Mount Auburn Cemetery

The cemetery where some of Johnson County's earliest settlers were buried has been relocated and recreated.

About 80 people had been buried in the 19th century Mount Auburn Cemetery in the Center Grove area, but the cemetery, now on the Dye's Walk Country Club, stood in the way of the expansion of State Road 135. The graves have now been moved to The Gardens at Olive Branch, where the pioneer cemetery was recreated with the original markers and wrought-iron fence.

"It's the newest oldest cemetery in Johnson County, " Jeff Herrmann said. "The Mount Auburn Cemetery was older than Crown Hill, and we have some indication that it might be the first cemetery in Greenwood."

More than a dozen funeral directors worked to dig up the remains, some of which were buried nine feet deep. They dug by hand, snapping several shovels and using hand gardening shovels when they came upon mostly maple coffins that disintegrated long ago.

The relocation might have been the first in the state to be done entirely by hand, without any heavy excavating equipment, Herrmann said. He wanted to be careful not to damage any of the remains, sensitive to the dignity of those who were buried there, and observant of the way they had been buried in the 19th century.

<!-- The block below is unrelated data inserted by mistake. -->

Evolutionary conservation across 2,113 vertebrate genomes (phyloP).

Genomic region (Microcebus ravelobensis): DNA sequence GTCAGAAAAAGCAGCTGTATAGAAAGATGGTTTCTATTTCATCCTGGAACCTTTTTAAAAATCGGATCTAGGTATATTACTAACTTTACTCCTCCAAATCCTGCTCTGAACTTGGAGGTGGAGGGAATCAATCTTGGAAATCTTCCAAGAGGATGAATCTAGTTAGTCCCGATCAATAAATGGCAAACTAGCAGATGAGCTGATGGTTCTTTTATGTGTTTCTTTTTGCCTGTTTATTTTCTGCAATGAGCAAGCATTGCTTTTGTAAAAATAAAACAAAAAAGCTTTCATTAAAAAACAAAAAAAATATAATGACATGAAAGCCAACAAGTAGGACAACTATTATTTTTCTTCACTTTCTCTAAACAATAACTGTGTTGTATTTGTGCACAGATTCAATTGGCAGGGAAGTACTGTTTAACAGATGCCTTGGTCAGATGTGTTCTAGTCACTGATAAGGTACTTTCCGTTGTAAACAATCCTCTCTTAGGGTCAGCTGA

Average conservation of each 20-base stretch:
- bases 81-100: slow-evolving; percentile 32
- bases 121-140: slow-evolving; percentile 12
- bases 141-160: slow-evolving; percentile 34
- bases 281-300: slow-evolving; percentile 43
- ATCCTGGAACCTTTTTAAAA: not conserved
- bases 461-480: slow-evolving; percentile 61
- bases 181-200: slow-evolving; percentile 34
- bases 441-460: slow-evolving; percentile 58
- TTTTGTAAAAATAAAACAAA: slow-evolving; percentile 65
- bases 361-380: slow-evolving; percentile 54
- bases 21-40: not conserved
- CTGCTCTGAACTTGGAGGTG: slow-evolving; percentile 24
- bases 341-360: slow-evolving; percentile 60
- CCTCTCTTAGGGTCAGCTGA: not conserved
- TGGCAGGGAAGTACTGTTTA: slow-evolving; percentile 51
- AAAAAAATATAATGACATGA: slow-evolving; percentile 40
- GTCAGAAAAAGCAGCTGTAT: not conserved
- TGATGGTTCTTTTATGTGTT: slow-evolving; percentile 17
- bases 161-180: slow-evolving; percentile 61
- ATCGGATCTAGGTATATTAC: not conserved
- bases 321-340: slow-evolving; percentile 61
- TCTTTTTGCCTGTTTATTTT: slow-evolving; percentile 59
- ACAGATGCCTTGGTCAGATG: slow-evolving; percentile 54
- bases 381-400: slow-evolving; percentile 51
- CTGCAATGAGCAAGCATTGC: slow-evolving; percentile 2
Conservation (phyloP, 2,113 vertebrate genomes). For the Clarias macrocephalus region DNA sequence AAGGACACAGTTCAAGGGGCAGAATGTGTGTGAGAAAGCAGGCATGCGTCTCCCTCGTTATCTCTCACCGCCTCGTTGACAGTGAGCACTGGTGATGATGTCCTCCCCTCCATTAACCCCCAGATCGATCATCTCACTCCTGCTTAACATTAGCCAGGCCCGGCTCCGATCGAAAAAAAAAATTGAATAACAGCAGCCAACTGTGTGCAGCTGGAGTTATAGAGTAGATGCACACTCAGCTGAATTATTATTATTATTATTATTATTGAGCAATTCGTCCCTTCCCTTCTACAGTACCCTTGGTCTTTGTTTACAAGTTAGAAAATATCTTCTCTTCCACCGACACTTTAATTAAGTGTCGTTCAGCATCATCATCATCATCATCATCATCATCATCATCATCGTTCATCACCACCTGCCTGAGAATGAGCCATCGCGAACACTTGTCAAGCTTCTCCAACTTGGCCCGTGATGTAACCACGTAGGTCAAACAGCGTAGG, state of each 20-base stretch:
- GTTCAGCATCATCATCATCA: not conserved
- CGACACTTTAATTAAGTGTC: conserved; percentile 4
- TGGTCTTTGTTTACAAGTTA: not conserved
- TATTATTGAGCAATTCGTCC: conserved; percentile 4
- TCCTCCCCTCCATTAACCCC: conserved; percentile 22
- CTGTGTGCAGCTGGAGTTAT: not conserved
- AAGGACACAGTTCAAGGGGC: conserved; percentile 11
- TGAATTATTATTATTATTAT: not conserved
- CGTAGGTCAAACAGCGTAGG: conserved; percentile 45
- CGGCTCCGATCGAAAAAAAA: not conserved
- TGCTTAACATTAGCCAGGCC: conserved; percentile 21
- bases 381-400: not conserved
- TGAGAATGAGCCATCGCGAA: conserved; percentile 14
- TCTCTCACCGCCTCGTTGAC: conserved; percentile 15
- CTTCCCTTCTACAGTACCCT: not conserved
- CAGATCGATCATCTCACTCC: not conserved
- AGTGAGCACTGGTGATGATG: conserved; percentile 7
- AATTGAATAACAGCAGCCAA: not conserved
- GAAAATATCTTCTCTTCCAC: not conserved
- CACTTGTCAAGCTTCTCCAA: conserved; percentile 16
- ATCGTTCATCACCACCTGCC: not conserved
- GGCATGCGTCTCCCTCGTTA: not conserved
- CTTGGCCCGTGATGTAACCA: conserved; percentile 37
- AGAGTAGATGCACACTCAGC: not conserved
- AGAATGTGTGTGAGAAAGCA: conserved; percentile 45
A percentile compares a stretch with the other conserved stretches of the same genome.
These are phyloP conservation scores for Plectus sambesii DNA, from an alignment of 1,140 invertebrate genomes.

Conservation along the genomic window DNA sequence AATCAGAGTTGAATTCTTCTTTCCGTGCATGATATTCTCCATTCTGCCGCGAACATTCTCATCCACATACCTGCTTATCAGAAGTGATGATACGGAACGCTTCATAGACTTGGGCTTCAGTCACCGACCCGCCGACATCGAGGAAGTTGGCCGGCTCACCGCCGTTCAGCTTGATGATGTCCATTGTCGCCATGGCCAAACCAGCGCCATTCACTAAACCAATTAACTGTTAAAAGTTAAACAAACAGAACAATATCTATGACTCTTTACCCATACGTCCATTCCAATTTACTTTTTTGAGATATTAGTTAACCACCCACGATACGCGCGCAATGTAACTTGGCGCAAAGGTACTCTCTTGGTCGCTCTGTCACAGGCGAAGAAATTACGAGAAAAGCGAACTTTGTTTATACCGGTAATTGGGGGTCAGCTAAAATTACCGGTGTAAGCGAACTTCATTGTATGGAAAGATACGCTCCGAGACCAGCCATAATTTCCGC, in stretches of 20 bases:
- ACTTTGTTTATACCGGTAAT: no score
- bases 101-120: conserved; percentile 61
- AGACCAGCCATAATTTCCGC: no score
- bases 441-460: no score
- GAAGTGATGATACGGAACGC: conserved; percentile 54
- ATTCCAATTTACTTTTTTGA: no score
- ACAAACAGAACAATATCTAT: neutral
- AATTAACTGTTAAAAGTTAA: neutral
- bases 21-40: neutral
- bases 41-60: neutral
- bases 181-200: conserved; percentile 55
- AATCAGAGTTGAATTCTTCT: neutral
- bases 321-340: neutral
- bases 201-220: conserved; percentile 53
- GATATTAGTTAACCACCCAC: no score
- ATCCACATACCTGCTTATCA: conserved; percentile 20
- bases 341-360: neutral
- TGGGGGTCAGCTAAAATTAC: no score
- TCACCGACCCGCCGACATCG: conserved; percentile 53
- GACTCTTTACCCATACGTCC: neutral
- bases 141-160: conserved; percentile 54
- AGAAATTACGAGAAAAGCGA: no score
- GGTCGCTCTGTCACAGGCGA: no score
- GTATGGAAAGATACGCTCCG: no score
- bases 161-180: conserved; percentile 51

All but a few of the remains are unidentified because the church's records were lost in a tornado. The cemetery dates back to the 1830s and most of the graves were unmarked.

About 20 headstones were in a fenced-off area of about five square feet at the Dye's Walk Country Club. Only three of the people were found buried directly under their headstones.

John and Eve Surface were buried under the most elaborate monument, and John Surface was found in a wrought-iron casket similar to what Abraham Lincoln was laid to rest in, Herrmann said. "We don't know much about them but we do know they had to have been extremely affluent," he said. "Most people of that time period could not have afforded a casket like that."

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